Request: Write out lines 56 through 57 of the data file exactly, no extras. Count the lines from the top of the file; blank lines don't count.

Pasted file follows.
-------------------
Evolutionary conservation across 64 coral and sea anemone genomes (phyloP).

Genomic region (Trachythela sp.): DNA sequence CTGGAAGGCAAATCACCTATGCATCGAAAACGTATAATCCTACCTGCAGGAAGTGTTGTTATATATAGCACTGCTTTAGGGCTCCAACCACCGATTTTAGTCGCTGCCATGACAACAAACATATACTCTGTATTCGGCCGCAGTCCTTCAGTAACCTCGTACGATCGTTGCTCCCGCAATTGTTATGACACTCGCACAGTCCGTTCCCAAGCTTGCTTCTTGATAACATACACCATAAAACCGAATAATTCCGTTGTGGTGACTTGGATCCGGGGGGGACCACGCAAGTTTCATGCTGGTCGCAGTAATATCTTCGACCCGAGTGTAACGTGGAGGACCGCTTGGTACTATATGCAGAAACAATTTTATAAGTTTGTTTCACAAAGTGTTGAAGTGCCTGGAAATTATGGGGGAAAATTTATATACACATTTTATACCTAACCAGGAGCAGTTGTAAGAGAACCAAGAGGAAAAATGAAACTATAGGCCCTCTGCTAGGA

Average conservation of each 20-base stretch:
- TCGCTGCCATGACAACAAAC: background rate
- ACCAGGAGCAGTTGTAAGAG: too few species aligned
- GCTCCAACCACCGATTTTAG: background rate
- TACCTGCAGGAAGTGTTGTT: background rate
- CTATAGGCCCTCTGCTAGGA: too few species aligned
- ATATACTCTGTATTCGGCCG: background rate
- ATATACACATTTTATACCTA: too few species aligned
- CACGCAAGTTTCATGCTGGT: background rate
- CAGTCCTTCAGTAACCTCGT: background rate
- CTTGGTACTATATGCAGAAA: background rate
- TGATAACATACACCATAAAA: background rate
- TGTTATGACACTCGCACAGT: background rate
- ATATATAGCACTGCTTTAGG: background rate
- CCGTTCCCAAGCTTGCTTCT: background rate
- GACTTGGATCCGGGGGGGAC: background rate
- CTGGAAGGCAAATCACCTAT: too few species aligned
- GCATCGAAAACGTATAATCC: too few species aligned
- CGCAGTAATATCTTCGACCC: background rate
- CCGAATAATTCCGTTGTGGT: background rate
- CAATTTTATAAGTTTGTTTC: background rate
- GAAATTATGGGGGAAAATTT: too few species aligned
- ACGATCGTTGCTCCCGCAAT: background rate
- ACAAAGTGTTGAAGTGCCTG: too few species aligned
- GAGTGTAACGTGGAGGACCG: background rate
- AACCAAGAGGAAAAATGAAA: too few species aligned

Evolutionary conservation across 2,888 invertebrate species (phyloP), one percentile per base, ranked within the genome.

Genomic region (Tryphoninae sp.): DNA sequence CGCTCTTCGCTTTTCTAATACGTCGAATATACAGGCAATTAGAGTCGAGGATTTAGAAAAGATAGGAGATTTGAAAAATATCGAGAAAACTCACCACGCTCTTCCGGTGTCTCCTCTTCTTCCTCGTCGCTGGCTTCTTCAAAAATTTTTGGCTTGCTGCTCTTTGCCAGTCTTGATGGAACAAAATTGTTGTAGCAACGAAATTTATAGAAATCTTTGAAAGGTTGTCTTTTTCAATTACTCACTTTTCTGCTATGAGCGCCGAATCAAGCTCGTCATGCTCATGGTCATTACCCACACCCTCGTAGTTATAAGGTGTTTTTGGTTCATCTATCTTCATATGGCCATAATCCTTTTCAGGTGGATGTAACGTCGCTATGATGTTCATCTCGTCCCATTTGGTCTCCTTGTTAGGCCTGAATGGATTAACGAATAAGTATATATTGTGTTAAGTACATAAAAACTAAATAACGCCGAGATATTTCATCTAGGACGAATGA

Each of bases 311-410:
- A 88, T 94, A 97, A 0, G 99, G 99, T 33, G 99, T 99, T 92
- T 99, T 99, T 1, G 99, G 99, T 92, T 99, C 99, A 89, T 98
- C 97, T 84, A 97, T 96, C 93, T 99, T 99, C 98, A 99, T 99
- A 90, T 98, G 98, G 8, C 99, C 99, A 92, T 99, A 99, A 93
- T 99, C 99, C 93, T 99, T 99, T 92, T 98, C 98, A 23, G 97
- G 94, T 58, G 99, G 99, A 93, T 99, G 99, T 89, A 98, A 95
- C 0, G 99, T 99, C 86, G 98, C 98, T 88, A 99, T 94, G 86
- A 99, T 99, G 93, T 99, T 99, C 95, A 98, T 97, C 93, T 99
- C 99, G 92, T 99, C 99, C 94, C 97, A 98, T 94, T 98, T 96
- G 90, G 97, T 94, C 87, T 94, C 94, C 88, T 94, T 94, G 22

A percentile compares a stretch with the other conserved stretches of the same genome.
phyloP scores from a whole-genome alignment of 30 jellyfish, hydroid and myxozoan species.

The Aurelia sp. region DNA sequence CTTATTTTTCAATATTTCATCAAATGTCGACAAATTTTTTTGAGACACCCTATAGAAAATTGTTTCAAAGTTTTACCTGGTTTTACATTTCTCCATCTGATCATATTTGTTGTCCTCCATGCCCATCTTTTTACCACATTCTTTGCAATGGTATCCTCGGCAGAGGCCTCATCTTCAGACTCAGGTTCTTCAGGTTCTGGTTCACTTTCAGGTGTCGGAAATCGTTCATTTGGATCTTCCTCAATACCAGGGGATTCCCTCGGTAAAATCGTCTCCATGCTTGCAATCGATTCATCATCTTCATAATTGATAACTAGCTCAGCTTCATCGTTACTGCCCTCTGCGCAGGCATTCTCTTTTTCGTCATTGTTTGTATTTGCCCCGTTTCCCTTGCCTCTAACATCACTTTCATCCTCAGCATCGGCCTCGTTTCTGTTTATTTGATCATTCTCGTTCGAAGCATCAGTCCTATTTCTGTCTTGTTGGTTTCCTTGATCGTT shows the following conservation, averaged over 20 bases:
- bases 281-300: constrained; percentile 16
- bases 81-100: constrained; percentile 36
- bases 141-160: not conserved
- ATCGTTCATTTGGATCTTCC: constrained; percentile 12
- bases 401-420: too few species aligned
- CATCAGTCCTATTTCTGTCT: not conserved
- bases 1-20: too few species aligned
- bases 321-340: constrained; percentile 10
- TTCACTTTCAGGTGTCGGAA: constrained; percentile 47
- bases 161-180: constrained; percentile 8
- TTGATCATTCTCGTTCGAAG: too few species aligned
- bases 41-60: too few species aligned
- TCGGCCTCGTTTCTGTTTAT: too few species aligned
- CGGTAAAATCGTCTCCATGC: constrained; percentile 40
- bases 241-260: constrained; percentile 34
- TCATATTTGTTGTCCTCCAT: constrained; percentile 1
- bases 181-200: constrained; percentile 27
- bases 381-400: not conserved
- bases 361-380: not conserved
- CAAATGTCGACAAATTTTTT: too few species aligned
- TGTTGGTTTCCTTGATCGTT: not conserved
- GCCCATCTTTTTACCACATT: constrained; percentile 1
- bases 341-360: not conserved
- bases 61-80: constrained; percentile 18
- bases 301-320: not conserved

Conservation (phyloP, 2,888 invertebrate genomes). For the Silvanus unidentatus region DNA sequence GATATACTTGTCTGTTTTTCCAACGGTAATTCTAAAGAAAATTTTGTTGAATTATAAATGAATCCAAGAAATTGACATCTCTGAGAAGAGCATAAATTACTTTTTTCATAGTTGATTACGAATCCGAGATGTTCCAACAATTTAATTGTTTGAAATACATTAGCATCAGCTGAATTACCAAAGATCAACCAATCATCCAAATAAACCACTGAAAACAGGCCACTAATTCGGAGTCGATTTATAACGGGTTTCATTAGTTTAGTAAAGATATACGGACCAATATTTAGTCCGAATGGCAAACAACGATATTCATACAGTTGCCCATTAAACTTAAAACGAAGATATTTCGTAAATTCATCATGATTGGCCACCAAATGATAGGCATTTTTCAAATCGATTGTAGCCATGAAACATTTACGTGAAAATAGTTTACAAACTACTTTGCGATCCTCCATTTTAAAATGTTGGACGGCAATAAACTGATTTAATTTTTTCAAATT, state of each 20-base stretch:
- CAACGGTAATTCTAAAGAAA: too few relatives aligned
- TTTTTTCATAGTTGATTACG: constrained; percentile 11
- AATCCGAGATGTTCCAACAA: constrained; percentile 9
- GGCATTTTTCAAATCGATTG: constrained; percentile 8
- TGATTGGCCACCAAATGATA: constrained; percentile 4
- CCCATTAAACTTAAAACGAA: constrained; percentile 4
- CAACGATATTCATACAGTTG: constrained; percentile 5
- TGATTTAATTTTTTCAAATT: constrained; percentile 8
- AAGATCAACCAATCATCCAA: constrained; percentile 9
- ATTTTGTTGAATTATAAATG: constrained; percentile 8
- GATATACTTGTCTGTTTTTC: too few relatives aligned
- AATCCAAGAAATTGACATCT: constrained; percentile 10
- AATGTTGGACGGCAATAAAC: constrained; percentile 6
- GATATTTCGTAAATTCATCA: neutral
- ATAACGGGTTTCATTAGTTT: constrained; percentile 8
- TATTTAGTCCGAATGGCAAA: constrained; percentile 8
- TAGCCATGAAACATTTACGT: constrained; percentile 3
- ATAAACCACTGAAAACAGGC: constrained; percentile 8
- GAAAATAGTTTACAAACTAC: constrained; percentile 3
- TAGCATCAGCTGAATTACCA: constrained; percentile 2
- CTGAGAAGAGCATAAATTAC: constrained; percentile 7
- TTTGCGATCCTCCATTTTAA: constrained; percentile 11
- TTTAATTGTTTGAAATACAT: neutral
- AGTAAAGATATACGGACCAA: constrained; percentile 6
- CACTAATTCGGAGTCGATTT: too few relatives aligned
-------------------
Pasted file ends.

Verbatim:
- bases 41-60: too few species aligned
- TCGGCCTCGTTTCTGTTTAT: too few species aligned